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Kidney Failure and the Federal Government
In general, under a prospective payment system, covered services must be defined before a rate can be established. From the outset of the ESRD program, the outpatient dialysis facility reimbursement rate has been an all-inclusive payment for a comprehensive "bundle" of institutional and home dialysis services, including nursing services, supplies, equipment, drugs, and administration associated with a dialysis treatment episode. Dialysis and kidney transplantation services covered by Medicare are currently specified in Chapter 27 of the Medicare Provider Reimbursement Manual, as "Reimbursement for ESRD and Transplant Services."2 Chapter 27 includes instructions and procedures regarding payment for home and in-center dialysis treatment; the ESRD items and services included under the composite rate; other ESRD items and services that are separately billable, such as laboratory tests, injectable drugs, and blood furnished to dialysis patients; the calculation and payment of bad debt; recordkeeping and submission of cost reports; the exceptions process; and the appeals process.
An item or service included under the composite rate is paid for through the composite rate payment to the facility, unless specifically excluded. Inclusion of an item or service under the composite rate does not depend on how frequently it is needed or the number of dialysis patients who require it. Items or services not included under the composite rate are covered only if they are not part of a routine dialysis service and have been listed as billable.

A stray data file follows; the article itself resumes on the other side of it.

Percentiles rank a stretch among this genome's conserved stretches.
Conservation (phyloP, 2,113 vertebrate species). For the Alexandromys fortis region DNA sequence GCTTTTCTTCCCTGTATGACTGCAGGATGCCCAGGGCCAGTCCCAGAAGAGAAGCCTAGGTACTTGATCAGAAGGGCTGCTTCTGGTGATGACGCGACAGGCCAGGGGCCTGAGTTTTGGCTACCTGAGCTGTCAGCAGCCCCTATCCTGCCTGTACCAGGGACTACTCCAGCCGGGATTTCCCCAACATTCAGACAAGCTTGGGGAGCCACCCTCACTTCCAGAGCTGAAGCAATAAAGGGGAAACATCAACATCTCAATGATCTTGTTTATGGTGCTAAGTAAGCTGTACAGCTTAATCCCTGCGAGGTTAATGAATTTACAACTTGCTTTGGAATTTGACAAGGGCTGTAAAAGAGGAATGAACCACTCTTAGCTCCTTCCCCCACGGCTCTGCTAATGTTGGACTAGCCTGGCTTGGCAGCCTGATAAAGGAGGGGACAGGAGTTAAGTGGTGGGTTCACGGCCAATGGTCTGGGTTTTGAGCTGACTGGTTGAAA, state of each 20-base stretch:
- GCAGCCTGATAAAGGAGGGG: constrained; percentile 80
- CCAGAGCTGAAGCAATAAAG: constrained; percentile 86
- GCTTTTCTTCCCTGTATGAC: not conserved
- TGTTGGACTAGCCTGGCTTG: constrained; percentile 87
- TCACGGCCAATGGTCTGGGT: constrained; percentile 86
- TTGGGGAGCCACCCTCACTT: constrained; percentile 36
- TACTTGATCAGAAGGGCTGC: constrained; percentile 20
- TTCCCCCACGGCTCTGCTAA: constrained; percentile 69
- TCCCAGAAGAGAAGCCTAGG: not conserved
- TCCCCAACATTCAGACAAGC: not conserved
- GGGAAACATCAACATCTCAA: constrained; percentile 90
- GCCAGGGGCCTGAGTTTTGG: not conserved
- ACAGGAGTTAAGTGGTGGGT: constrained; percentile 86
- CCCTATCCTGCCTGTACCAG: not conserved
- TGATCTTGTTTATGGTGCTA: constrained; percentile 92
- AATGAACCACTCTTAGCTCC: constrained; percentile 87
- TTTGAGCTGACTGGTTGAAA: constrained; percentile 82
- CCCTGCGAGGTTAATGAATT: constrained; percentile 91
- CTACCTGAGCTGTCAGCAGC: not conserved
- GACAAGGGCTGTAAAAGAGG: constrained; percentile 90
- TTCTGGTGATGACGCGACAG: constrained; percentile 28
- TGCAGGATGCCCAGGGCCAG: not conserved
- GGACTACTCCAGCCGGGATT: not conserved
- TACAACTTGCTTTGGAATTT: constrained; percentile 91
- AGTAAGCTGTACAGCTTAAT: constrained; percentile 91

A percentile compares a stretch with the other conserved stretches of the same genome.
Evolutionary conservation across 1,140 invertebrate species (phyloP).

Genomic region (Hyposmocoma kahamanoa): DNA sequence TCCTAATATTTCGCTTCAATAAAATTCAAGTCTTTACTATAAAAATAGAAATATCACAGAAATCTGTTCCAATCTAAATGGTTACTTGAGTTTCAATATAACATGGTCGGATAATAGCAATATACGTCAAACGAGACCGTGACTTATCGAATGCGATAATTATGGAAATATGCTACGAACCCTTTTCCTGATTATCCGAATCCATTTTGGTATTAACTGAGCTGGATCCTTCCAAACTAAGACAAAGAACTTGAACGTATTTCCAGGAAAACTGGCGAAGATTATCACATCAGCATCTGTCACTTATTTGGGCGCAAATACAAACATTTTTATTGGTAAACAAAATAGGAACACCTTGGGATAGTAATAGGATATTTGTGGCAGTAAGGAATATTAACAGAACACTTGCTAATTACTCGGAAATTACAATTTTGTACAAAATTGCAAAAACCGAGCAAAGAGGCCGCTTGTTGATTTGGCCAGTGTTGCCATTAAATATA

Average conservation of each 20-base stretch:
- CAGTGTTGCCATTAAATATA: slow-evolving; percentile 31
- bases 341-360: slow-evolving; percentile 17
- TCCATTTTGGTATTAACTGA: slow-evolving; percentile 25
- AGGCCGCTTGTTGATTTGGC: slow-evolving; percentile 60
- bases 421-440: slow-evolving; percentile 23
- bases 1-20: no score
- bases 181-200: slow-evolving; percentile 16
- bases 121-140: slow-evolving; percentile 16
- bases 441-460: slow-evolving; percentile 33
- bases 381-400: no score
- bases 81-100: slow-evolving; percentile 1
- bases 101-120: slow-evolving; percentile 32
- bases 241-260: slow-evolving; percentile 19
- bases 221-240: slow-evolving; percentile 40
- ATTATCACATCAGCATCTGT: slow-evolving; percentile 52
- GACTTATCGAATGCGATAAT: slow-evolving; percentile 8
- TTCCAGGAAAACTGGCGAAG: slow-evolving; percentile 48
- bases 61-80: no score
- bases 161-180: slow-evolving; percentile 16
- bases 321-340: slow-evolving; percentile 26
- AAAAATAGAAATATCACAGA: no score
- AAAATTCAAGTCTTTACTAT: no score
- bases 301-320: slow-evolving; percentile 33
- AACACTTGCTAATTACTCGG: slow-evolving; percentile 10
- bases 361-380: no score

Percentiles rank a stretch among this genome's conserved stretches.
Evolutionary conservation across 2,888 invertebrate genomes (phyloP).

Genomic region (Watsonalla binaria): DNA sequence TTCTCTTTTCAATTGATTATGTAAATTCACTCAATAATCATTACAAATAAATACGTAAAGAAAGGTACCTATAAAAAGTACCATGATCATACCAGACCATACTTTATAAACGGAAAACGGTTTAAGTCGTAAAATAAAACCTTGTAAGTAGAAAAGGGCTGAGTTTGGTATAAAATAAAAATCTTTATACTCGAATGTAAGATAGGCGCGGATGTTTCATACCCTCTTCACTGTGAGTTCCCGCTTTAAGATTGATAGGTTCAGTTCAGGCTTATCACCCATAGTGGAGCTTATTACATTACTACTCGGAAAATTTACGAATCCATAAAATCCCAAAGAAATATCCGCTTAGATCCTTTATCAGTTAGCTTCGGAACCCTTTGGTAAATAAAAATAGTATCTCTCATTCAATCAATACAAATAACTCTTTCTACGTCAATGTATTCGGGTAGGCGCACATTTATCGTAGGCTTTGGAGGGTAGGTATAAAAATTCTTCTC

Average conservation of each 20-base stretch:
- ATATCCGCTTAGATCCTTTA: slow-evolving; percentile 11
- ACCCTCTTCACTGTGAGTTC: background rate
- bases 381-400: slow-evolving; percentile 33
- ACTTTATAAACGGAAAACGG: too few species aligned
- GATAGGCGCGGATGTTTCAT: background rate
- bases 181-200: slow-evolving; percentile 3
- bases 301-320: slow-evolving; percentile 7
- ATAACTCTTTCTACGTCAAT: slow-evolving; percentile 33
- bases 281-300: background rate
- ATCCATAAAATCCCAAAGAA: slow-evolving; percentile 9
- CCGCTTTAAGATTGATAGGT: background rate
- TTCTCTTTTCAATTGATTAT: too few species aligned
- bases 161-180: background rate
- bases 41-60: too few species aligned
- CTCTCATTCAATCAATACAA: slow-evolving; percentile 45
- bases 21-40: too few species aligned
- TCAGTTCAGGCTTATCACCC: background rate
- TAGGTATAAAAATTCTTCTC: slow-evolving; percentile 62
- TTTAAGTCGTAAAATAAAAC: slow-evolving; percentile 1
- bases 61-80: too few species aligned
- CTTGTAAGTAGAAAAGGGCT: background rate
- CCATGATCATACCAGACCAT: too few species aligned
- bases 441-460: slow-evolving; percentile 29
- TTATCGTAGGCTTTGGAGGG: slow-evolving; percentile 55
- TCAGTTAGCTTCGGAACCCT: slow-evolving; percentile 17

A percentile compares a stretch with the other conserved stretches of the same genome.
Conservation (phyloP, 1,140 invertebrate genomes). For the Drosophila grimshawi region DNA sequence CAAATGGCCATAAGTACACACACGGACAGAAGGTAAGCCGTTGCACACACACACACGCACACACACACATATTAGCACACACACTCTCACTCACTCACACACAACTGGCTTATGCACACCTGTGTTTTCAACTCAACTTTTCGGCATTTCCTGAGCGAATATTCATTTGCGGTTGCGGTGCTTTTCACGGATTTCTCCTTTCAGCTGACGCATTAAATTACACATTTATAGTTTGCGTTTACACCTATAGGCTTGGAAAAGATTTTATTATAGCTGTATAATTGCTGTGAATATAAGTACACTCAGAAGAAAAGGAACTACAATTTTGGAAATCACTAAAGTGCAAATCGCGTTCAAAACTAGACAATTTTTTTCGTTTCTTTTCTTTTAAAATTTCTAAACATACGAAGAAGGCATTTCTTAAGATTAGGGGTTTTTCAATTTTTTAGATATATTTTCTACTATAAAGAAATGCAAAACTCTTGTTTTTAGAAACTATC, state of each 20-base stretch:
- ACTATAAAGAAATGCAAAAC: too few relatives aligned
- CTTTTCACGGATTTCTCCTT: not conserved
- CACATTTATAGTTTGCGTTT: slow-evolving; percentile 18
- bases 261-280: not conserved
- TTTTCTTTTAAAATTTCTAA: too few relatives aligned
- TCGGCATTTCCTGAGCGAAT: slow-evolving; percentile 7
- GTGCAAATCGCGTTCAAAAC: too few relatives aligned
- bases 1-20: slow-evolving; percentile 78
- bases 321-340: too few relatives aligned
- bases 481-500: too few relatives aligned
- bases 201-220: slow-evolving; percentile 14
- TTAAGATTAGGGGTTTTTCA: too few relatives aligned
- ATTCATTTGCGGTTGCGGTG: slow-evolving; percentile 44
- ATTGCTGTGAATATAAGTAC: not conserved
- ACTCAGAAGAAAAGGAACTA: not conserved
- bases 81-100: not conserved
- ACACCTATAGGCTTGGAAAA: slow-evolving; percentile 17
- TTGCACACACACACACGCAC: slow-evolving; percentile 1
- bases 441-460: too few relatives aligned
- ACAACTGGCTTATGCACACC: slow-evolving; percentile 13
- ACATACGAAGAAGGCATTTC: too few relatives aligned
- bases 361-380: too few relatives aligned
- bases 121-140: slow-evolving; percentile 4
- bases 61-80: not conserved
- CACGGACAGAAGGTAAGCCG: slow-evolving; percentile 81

The current HCFA approach to stipulating the services to be included within the composite rate is largely empirical and involves several steps. First, the Medicare Provider Reimbursement Manual (HCFA, 1989) lists the general services that are to be included in the composite rate in terms of those historically determined by providers as necessary; HCFA modifies the list over time as clinical knowledge and practice change. This list does not specify a quality standard regarding services to be delivered, but relies on providers to set an implicit standard, with the specific mix of services to be determined by each provider. Although Medicare regulations establish some structural standards for care, and state health code requirements set additional standards (mostly structural), none of these efforts attempts to describe what an adequate set of dialysis services includes.
Second, HCFA establishes the reimbursement rate on the basis of audited facility costs and proposes revisions on the basis of subsequent cost reports. Although the processes for revising the composite rate are controversial, as discussed below, they are relatively well understood. No formal processes exist for periodically relating changes in the services included under the composite rate to the reimbursement rate itself. Under such an arrangement, providers cannot be certain that reimbursement rates will be set at a level that is sufficient to meet the costs of a continually changing high-quality "bundle of services" that they consider necessary. On the other